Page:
“People like you to be something, preferably what they are.” -John Steinbeck
José came back from lunch completely stoked. The young engineer had been hired straight out of college into a small firm that embraced innovation. One of the company’s principals, Mike, told José during his interview the firm looked for recent grads who could inject fresh ideas into their processes. Six months into the job, José saw that Mike had been true to his word. Mike often came to José asking his thoughts on work processes and design tools to keep his perspective fresh. With these experiences in mind, José didn’t stop by his cube before running up to Mike to describe his lunchtime discovery.
On one of his news feeds, José had seen an article describing the HR initiatives Reed Hastings at Netflix had implemented. The chief point on José’s mind was the “take time off when you need it” policy. The usually receptive Mike soured at José’s suggestion the firm implement a similar policy. Crestfallen,
José went back to his cube. Another one of the firm’s principals had heard Mike and José’s exchange and asked Mike why he had shut down the young engineer’s thoughts. Mike launched into a litany of reasons ranging from the disparity between their small shop and the talent pool of Netflix, but the final emphatic point was that for the last thirty years he had to schedule vacation time and by Ned, he wasn’t going to let a rookie take off on a whim.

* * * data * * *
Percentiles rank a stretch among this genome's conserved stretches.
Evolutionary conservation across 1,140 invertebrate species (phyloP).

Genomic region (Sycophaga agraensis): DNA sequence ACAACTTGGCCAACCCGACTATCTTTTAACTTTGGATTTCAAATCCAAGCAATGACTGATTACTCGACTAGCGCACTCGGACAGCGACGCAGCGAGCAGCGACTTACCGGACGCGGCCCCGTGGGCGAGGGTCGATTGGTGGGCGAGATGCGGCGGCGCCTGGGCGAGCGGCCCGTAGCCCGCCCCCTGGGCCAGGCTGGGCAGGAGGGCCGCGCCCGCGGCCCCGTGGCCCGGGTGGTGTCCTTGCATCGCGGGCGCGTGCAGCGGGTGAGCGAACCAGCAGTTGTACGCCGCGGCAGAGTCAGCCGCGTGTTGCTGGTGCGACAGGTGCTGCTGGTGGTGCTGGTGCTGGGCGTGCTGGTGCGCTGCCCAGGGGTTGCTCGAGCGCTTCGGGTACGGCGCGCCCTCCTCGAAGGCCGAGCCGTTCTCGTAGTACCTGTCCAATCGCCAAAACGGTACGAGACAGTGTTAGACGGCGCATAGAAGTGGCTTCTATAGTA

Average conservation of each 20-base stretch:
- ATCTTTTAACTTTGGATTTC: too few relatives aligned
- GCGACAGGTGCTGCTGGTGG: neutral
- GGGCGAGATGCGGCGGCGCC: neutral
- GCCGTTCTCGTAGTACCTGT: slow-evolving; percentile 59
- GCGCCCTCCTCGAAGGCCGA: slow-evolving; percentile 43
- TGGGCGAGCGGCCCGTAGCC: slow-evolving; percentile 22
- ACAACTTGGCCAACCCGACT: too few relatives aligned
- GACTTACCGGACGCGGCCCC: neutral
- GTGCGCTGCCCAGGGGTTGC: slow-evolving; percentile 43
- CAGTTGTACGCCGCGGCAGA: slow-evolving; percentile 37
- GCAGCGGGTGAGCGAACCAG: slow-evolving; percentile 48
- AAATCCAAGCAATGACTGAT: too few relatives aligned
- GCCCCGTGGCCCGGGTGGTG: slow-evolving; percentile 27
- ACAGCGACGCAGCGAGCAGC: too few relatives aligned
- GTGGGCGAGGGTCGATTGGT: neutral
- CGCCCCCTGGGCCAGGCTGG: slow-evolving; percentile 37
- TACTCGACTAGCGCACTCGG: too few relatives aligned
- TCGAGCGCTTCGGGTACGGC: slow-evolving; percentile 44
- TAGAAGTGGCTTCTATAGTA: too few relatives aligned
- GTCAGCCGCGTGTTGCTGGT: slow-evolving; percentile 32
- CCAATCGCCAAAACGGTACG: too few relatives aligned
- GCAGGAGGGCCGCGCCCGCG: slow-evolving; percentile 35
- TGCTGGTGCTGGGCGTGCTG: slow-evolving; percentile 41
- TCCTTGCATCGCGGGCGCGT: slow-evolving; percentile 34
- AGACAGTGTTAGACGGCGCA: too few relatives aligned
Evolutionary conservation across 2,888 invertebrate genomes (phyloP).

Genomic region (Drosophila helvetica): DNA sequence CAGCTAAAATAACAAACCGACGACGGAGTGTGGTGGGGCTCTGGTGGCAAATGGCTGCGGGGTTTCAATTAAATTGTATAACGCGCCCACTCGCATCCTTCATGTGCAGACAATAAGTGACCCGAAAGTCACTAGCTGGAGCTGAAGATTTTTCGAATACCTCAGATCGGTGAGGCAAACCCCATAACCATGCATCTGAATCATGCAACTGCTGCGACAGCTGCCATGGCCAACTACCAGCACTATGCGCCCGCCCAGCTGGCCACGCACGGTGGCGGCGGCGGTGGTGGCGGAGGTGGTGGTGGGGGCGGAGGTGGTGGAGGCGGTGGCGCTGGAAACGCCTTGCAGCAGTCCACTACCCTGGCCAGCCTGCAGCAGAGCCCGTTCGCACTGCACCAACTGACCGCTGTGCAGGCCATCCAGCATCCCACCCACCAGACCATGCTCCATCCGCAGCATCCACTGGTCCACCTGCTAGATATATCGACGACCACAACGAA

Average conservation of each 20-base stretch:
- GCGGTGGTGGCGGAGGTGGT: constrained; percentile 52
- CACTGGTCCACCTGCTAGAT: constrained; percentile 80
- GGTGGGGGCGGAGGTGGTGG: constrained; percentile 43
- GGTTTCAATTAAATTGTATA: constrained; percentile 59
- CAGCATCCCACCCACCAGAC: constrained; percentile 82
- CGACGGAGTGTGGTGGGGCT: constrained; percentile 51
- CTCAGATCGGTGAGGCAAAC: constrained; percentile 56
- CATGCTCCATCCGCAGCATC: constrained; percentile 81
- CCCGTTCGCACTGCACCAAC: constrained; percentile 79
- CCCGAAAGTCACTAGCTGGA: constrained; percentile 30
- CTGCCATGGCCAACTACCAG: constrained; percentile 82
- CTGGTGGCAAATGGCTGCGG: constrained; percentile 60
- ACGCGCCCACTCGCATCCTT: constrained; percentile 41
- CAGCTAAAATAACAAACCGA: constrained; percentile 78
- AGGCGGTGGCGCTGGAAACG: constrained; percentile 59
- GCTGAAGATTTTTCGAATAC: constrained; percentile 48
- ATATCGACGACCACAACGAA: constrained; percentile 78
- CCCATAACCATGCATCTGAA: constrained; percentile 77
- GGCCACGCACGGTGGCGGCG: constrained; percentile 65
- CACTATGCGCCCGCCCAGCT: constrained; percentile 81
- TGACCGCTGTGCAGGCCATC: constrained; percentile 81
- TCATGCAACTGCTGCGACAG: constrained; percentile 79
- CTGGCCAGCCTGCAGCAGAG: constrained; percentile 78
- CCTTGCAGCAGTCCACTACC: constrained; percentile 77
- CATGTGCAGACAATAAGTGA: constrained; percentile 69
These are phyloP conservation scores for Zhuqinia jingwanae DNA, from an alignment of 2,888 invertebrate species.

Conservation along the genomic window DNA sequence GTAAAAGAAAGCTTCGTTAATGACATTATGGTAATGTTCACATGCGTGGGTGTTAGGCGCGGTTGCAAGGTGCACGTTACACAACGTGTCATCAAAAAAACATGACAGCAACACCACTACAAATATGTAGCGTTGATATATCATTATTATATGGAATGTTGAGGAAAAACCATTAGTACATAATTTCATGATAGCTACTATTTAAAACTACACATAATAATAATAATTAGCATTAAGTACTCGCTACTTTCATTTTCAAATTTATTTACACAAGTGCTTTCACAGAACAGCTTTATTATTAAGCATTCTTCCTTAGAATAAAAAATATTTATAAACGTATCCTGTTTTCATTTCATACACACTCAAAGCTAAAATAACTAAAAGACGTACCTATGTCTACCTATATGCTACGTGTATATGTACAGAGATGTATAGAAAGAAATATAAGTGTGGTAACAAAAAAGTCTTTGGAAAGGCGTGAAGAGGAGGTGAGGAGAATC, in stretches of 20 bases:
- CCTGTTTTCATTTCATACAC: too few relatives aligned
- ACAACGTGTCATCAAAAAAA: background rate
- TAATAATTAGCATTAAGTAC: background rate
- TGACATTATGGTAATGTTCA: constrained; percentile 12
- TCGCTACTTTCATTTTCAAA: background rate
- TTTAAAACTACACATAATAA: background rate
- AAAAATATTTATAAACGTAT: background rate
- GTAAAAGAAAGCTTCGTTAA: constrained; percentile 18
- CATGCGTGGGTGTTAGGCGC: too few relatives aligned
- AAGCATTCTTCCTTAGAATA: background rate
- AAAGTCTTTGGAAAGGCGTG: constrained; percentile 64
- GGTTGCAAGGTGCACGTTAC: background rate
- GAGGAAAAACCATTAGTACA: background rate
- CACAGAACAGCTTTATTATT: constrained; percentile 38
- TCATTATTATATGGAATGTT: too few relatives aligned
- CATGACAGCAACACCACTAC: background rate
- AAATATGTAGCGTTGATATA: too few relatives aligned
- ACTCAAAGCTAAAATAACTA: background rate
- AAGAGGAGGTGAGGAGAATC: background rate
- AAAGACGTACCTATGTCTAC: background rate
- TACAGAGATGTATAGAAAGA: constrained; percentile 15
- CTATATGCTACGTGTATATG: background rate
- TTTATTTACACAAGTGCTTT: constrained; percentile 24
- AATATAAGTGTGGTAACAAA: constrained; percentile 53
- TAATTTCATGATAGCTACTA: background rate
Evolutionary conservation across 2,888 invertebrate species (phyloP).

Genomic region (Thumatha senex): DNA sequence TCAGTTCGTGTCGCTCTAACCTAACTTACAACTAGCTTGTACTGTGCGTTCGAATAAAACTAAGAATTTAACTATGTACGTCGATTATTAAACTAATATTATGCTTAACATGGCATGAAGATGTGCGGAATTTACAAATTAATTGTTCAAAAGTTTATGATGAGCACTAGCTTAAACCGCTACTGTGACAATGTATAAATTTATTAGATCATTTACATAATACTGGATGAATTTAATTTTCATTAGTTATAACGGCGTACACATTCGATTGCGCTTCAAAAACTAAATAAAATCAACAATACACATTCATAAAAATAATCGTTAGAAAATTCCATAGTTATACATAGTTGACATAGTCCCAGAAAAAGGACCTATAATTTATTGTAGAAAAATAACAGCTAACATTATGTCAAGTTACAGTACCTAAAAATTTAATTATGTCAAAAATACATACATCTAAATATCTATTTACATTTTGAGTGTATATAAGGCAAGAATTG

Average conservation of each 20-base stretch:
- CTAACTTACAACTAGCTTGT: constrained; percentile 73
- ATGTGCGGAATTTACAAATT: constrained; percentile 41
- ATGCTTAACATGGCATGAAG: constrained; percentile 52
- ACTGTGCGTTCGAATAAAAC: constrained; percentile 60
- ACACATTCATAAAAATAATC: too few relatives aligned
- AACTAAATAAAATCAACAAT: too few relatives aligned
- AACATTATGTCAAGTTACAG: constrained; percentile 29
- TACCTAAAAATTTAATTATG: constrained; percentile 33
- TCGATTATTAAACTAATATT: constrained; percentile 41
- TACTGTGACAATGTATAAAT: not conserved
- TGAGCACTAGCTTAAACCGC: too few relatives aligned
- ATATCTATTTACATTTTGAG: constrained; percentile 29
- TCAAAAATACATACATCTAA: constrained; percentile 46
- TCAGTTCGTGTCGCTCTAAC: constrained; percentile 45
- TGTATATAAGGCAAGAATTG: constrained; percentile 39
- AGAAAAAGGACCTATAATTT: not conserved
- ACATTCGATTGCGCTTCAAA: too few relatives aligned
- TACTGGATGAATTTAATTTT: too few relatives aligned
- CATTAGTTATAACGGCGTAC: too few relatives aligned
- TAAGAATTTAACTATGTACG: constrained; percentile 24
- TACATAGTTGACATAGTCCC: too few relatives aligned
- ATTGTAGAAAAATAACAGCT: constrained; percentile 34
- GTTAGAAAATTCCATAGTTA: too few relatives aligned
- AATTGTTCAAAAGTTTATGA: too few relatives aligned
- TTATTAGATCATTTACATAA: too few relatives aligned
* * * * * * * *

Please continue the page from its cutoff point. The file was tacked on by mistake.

Someone like José will be far less likely to present new ideas in any area after an exchange like that. We cannot simply turn an innovative workplace off and on like a light switch. Either we foster an environment that craves new ideas and evaluates them on the basis of their true merits, or we cling to our outmoded biases and work processes. True innovators do not pick and choose what topics are fair game for innovation. Either you’re an innovator, or you aren’t.
- On a scale of one to ten (one being low and ten being high), how would you rate the “spirit of innovation” in your project, business, or workplace?
- Unless your rating was an eight, nine, or ten, what things must be changed to increase that “spirit of innovation” to nine or ten?
- What three actions can YOU take right now to positively impact this situation?
Dr. Jeff D. Standridge is the best-selling author of “The Innovator’s Field Guide” and “The Top Performer’s Field Guide.” He serves as Managing Director for the Conductor and Innovation Junkie, and teaches in the College of Business at the University of Central Arkansas. Jeff helps organizations and their leaders generate sustained results in the areas of innovation, strategy, profit growth, organizational effectiveness and leadership. Learn more at InnovationJunkie.com.